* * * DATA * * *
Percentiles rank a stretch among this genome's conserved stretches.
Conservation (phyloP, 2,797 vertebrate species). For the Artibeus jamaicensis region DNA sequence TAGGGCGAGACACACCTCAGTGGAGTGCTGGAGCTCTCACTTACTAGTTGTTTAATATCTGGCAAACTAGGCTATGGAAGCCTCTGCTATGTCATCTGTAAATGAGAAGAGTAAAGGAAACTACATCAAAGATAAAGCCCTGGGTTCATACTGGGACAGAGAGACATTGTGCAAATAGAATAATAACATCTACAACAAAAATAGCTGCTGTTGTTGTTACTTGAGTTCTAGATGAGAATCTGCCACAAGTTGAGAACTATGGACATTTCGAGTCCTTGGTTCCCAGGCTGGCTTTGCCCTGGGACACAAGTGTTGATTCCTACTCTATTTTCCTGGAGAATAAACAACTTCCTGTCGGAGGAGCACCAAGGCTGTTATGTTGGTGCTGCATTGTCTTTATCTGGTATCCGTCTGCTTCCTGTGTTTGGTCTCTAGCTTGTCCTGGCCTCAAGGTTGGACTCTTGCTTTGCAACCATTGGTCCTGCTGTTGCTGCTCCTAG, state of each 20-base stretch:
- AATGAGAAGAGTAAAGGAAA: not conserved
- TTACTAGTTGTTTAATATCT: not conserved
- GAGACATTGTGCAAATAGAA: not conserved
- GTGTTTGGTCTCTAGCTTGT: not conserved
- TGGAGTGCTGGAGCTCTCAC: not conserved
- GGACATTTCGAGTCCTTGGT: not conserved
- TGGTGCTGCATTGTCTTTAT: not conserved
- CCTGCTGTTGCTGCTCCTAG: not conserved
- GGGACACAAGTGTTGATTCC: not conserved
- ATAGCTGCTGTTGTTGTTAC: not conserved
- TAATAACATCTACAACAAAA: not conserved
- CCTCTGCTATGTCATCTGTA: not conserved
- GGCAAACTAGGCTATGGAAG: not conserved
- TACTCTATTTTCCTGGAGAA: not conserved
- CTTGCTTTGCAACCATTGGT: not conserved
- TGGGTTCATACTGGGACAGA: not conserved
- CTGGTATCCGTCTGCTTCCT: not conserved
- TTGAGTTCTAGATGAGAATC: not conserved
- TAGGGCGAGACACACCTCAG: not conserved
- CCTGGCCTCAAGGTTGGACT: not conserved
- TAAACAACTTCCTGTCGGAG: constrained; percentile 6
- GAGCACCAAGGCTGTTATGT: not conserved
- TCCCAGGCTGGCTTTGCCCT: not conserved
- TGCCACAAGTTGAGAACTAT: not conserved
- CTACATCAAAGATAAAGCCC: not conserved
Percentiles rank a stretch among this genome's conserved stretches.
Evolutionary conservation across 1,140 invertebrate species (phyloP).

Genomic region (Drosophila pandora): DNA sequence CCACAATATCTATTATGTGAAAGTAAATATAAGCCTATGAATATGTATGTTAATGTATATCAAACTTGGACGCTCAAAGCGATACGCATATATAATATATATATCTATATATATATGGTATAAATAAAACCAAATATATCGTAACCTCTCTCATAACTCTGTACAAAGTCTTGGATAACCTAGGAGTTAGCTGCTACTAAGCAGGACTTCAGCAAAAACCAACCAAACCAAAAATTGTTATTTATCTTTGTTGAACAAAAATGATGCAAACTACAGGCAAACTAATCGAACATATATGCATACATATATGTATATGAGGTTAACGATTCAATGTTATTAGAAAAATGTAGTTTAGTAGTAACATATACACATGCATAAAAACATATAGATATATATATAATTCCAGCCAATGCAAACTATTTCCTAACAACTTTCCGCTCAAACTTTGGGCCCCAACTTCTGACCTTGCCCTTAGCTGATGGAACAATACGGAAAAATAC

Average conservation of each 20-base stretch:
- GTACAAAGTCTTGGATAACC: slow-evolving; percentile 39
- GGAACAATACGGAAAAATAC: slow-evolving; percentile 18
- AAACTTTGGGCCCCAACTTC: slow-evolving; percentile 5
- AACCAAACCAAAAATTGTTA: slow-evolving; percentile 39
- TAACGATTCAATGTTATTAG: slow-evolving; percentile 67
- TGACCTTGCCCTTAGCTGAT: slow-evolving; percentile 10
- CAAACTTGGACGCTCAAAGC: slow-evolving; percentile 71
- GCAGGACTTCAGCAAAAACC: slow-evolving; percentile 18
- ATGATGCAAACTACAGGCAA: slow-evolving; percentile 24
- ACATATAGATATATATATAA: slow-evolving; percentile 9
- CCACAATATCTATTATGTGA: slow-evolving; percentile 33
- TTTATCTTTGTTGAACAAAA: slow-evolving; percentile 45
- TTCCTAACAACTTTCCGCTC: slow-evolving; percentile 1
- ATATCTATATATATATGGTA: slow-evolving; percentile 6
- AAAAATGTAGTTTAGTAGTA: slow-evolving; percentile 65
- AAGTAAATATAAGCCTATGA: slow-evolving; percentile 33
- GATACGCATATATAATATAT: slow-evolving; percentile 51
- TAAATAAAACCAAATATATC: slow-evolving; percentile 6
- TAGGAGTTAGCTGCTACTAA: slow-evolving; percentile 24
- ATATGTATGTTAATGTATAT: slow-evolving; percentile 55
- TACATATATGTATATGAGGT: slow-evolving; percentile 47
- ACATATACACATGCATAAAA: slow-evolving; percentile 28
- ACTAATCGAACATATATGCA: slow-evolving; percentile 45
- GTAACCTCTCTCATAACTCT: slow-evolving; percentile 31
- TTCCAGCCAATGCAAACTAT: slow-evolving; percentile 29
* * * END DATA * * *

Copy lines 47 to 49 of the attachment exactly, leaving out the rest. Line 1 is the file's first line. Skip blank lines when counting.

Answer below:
- AAGTAAATATAAGCCTATGA: slow-evolving; percentile 33
- GATACGCATATATAATATAT: slow-evolving; percentile 51
- TAAATAAAACCAAATATATC: slow-evolving; percentile 6